By Chris Bishop.
President Cyril Ramaphosa urged South Africa business not to throw in the towel in the face of COVID-19 for fear that it could many other send companies under.
Several times in his speech, President Ramaphosa referred to the damage COVID-19 is doing to an economy already reeling from a down grade to junk by Moody’s last week. This week, the South African Reserve Bank warned that the lockdown could cause 370,000 people to lose their jobs and force 1,600 businesses to go under.
“I would like to appeal to all large businesses not to resort to force majeure and stop paying their suppliers and rental commitments , as such practice has a domino effect on all other businesses dependent on that chain,” says President Ramaphosa in a broadcast to the nation.
President Ramaphosa said cabinet would be working towards a comprehensive support plan for the economy during the lockdown that has been extended to the end of April.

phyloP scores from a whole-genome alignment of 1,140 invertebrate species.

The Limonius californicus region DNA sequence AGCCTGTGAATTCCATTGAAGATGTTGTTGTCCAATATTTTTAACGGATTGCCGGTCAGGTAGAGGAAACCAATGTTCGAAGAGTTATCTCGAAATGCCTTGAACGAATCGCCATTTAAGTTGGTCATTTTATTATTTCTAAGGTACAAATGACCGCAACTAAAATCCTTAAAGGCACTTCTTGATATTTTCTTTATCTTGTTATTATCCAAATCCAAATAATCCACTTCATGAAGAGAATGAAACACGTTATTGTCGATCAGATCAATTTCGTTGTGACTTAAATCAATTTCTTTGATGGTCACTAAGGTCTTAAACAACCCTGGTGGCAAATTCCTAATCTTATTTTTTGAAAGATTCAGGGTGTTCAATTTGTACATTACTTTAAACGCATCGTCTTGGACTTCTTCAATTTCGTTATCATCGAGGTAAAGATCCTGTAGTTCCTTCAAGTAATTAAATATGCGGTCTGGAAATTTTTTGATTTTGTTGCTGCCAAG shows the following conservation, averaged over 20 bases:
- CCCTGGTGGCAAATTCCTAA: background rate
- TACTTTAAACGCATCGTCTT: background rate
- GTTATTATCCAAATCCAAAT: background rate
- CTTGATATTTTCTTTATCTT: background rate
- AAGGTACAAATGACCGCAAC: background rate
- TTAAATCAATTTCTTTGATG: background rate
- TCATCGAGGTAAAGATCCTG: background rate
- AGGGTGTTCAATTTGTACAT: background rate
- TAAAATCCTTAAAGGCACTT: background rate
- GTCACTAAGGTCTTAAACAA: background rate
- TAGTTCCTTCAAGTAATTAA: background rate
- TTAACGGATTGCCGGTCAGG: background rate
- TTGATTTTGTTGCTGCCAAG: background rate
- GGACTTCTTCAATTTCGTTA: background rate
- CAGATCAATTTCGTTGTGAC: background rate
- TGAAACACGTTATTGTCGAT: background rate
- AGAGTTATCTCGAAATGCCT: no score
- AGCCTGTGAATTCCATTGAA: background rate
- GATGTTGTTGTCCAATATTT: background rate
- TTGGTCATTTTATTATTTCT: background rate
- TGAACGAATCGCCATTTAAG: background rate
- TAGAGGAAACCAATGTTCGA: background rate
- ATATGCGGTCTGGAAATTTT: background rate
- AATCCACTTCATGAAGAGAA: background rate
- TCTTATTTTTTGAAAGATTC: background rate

For now, the government is trying to pour tranches of cash into the economy to try to keep money in workers’ pockets and food on the table.
President Ramaphosa applauded employers who continued to pay salaries during the lockdown and said R40 billion was in the UIF – unemployment insurance fund – to help workers who had lost income. He said R356 million had been paid out since the lockdown.
Small businesses could claim from a R500 million relief fund and R1.2 billion would be put up to help small scale farmers survive the lockdown, in which the food supply is a huge concern.
The Solidarity Fund – set up at the lockdown by the President – gathered R500 million in its first week and has now raised R2.2 billion. It has spent a billion Rand on gloves, test kits and will set aside R400 million to help poor households.
On top of this, Vodacom has given 20,000 cell phones to health workers to help them use an app in the fight against COVID-19. The Industrial Development Corporation has set aside R3 billion to buy essential medical supplies.
President Ramaphosa also pledged that his deputy, ministers and their deputies, plus the provincial premiers, would all give a third of their salary for the next three months to the Solidarity Fund.
“We shall recover. We shall overcome. May God bless South Africa and protect her people,” concluded Ramaphosa as he concluded his speech announcing the two week extension to the lockdown.
Certainly, South African business is likely to welcome all the help it can get.